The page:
- Changes in vision: Needing glasses for the first time or large jumps in prescription. Excessive squinting, blinking, rolling of eyes, or putting their face up really close to what they are reading or writing. Dilated pupils expecially when stressed or tired.
- Headaches or Complaints of weird pains that come and go. Shooting pains, stabbing pains, a hurting joint with no known cause that only lasts a short time.
- Swallowing difficulties like choking on drinks, choking randomly on their own saliva
- Complaints of heart beating faster or harder when doing normal activities.
- Running into things or people / walking sideways especially when tired or in a busy environment
- Starting to act either overly “giddy” “tipsy” or “sleepy” in an exciting environment such as a wedding, business meeting, party, theme park, shopping mall, etc.
- Changes in posture, slouching, not being able to stand in line for things, leans on something, sits or lays down whenever possible. Complains of or looks like their muscles feel weak or floppy.
- Being distracted or reacting to every noise that happens around them. Covering their ears when they hear certain noises.
- Being overly hyper one minute and extremely tired the next, followed by a burst of energy and then another tired spell.
- Changes in handwriting (becoming sloppy) and when writing or typing, making more mistakes ie. skipping letters/ switching letters/ writing the wrong word.
- Shorter attention span, Losing things, forgetting things, not paying attention, “acting ditsy,” having trouble “getting their ducks in a row” (most children and adults will play this off as if they are not trying hard or doing it on purpose. It’s as if they would rather be labeled as not caring than admit they are struggling.)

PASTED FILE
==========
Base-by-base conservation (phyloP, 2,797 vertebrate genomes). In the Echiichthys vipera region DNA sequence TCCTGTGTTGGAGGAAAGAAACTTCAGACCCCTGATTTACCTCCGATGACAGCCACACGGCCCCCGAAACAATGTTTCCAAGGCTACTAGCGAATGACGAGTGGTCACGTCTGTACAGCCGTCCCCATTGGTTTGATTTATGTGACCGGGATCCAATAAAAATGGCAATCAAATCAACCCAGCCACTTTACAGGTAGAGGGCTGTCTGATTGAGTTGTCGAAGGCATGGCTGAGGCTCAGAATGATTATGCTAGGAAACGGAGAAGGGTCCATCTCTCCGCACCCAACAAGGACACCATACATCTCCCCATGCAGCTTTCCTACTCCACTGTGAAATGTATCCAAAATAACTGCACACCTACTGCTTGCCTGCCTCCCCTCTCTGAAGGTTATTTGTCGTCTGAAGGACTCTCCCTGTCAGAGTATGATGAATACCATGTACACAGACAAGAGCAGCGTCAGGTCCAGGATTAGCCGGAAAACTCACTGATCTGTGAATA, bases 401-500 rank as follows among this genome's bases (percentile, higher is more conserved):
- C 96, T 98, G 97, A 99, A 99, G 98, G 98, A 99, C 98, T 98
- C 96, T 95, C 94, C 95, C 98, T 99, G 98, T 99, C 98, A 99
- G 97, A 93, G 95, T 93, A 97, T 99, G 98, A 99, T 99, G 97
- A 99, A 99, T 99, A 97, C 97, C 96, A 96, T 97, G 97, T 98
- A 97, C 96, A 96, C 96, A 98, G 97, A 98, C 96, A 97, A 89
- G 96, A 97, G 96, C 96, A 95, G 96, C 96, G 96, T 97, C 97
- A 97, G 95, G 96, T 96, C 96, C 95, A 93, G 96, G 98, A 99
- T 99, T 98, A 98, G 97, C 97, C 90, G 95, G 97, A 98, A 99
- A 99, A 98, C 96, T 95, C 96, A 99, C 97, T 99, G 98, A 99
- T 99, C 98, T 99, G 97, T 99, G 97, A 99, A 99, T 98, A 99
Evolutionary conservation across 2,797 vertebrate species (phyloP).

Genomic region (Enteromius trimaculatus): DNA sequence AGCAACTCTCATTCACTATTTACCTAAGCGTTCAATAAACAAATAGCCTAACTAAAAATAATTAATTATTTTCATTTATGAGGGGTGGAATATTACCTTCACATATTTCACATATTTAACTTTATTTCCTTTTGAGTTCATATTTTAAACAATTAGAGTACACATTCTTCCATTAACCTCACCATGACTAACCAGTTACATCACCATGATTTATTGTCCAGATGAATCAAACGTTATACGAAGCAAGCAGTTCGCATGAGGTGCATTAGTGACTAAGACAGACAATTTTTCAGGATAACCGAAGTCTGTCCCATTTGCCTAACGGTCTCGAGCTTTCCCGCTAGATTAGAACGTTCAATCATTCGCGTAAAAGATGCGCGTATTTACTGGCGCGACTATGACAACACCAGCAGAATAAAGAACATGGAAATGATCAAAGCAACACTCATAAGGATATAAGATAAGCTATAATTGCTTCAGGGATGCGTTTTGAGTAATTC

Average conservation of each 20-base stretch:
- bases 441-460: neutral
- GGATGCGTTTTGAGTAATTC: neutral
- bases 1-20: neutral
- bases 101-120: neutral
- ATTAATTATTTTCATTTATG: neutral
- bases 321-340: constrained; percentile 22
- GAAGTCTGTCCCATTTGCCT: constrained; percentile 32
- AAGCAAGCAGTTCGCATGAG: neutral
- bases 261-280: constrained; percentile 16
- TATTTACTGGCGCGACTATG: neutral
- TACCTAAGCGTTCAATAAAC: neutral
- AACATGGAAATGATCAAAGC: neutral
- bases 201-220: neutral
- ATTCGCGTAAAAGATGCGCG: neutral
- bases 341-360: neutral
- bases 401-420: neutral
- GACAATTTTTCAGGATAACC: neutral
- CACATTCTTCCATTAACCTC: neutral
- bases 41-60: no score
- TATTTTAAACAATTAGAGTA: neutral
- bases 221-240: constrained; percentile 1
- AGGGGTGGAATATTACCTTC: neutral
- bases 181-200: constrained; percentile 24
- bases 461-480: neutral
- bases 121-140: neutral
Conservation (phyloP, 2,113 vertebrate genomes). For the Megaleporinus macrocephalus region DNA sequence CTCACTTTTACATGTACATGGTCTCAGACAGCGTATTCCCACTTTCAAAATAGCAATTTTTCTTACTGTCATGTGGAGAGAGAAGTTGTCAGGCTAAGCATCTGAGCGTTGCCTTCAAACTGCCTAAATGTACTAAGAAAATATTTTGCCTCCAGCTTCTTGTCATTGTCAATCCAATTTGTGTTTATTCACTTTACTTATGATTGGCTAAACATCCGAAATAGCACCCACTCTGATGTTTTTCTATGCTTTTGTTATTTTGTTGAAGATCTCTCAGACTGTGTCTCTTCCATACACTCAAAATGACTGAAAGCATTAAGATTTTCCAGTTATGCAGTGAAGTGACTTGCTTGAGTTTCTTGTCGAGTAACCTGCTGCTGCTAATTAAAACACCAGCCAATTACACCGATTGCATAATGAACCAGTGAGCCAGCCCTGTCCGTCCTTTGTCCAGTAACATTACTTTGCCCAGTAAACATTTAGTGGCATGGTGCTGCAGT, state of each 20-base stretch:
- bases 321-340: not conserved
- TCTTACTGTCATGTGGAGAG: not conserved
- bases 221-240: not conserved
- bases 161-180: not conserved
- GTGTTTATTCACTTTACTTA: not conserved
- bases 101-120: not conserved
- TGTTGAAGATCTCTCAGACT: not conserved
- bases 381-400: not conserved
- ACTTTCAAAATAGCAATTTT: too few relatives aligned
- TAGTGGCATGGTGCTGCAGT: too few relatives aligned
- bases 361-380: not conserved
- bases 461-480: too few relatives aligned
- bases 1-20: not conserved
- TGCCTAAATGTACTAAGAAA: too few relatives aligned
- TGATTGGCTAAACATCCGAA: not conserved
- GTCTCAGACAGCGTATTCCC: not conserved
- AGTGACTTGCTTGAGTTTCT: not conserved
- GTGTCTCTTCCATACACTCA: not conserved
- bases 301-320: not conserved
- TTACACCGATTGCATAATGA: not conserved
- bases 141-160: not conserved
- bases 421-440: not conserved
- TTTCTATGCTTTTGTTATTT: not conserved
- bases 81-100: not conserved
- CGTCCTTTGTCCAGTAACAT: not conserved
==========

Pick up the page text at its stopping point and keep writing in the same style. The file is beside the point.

- “Refusing” to answer simple questions especially in a stimulating environment or trying to answer but having a hard time “getting the words out”
- Slower/or much faster reaction time physically or verbally
- Daydreaming, staring off to the side, or looking like they are in a daze more often especially when someone else in talking.
- Decreased ability in following multiple steps of a process. (Being okay with 1 or 2 steps but 3 or more they forget what the steps were or what order or start to look like a deer in headlights) Taking a long time or noticeably having a hard time doing normal processes like getting ready for school.
- Changes in personality such as becoming more extroverted or introverted, losing interest in fun things, or becoming defiant and having outbursts of anger or sadness.
- Changes in mood, being overly and irrationally upset about something like their socks not fitting properly, their hair being out of place, or a slight change in plans.
- Getting overly frustrated with themselves when they make a mistake and then not being able to recover from it.
- Crying or anger spells that seem to come out of nowhere.
- Excessive fear of something bad happening to them or their family.
When they make mistakes or complain about symptoms try not to say or do things that will encourage them to cover up their symptoms for fear that they will be “in trouble” or “feel stupid.” Like for instance, yelling at them for forgetting things, or rolling your eyes and scolding them when they bump into someone because “they weren’t paying attention,” putting a guilt trip on them for forgetting an important event, or making fun of them for being “slow”.
If they do open up to you about how they feel that something is a struggle lately, try to avoid belittling them, saying they are fine, or acting like they are doing these things on purpose for attention. Instead ask them questions about how they feel and why. Then ask them what they think makes it better or worse. This will validate to them that you are not judging them but care about helping and they may open up to you instead of hiding their struggles for fear of disappointing you.